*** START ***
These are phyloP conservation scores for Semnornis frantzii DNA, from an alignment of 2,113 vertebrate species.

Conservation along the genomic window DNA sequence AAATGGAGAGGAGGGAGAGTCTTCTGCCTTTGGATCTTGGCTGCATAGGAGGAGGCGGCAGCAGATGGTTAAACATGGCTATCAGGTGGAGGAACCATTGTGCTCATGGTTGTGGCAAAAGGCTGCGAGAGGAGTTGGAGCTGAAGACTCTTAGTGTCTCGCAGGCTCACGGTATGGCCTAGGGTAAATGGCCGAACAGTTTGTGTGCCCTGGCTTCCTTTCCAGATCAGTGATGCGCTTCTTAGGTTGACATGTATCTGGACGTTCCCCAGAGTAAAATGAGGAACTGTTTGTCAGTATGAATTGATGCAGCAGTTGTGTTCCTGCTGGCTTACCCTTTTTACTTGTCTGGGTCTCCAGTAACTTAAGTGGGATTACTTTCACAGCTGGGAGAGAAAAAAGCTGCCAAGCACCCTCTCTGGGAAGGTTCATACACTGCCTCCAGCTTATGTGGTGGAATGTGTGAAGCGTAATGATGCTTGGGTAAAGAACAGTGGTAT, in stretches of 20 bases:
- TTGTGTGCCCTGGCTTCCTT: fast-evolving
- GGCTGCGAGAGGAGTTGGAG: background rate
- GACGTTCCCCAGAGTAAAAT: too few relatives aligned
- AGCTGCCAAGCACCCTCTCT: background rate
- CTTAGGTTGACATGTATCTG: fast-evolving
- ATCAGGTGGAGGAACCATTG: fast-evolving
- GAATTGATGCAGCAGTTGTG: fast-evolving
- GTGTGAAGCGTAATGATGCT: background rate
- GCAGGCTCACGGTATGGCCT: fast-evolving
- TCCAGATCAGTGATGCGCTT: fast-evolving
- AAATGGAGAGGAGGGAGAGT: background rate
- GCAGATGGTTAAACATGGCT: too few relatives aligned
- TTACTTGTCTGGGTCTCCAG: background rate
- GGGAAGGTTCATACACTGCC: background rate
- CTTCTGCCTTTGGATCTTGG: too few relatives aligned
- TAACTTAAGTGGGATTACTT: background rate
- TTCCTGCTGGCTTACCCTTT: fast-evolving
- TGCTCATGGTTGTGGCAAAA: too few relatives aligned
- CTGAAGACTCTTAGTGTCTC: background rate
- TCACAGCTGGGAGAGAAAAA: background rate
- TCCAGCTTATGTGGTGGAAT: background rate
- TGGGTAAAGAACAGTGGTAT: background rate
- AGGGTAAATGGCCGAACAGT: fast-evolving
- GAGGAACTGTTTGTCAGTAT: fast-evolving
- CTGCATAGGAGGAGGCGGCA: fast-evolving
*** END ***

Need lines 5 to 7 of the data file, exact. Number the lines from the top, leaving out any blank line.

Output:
- GACGTTCCCCAGAGTAAAAT: too few relatives aligned
- AGCTGCCAAGCACCCTCTCT: background rate
- CTTAGGTTGACATGTATCTG: fast-evolving